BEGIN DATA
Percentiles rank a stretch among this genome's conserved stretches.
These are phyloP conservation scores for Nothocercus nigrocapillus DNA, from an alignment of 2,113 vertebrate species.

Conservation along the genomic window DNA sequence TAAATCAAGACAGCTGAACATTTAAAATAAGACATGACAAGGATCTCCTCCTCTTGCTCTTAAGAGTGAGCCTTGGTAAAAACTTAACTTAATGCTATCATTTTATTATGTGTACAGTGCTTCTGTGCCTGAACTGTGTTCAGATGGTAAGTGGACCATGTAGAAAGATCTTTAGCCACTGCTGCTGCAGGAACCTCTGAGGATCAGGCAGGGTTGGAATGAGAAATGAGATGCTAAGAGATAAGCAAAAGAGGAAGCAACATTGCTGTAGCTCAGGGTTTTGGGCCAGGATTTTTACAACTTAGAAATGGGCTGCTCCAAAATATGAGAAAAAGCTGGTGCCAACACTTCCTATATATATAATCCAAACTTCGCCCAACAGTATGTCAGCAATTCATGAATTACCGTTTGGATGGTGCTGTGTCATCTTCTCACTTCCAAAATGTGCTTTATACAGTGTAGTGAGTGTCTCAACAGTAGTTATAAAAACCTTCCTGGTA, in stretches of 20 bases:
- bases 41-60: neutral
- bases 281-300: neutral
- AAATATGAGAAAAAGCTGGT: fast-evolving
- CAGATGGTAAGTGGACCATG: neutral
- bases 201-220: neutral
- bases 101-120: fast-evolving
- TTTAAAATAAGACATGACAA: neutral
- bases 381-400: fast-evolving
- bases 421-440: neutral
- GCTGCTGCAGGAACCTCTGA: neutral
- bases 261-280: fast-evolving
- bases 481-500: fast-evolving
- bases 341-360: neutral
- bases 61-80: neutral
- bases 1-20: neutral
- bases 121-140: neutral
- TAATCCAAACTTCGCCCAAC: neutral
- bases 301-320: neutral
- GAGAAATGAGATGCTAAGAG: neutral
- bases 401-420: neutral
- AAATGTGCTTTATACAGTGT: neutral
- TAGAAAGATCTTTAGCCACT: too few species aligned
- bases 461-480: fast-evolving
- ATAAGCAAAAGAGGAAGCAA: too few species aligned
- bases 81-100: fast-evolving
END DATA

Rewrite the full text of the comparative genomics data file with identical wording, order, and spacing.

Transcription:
Percentiles rank a stretch among this genome's conserved stretches.
These are phyloP conservation scores for Nothocercus nigrocapillus DNA, from an alignment of 2,113 vertebrate species.

Conservation along the genomic window DNA sequence TAAATCAAGACAGCTGAACATTTAAAATAAGACATGACAAGGATCTCCTCCTCTTGCTCTTAAGAGTGAGCCTTGGTAAAAACTTAACTTAATGCTATCATTTTATTATGTGTACAGTGCTTCTGTGCCTGAACTGTGTTCAGATGGTAAGTGGACCATGTAGAAAGATCTTTAGCCACTGCTGCTGCAGGAACCTCTGAGGATCAGGCAGGGTTGGAATGAGAAATGAGATGCTAAGAGATAAGCAAAAGAGGAAGCAACATTGCTGTAGCTCAGGGTTTTGGGCCAGGATTTTTACAACTTAGAAATGGGCTGCTCCAAAATATGAGAAAAAGCTGGTGCCAACACTTCCTATATATATAATCCAAACTTCGCCCAACAGTATGTCAGCAATTCATGAATTACCGTTTGGATGGTGCTGTGTCATCTTCTCACTTCCAAAATGTGCTTTATACAGTGTAGTGAGTGTCTCAACAGTAGTTATAAAAACCTTCCTGGTA, in stretches of 20 bases:
- bases 41-60: neutral
- bases 281-300: neutral
- AAATATGAGAAAAAGCTGGT: fast-evolving
- CAGATGGTAAGTGGACCATG: neutral
- bases 201-220: neutral
- bases 101-120: fast-evolving
- TTTAAAATAAGACATGACAA: neutral
- bases 381-400: fast-evolving
- bases 421-440: neutral
- GCTGCTGCAGGAACCTCTGA: neutral
- bases 261-280: fast-evolving
- bases 481-500: fast-evolving
- bases 341-360: neutral
- bases 61-80: neutral
- bases 1-20: neutral
- bases 121-140: neutral
- TAATCCAAACTTCGCCCAAC: neutral
- bases 301-320: neutral
- GAGAAATGAGATGCTAAGAG: neutral
- bases 401-420: neutral
- AAATGTGCTTTATACAGTGT: neutral
- TAGAAAGATCTTTAGCCACT: too few species aligned
- bases 461-480: fast-evolving
- ATAAGCAAAAGAGGAAGCAA: too few species aligned
- bases 81-100: fast-evolving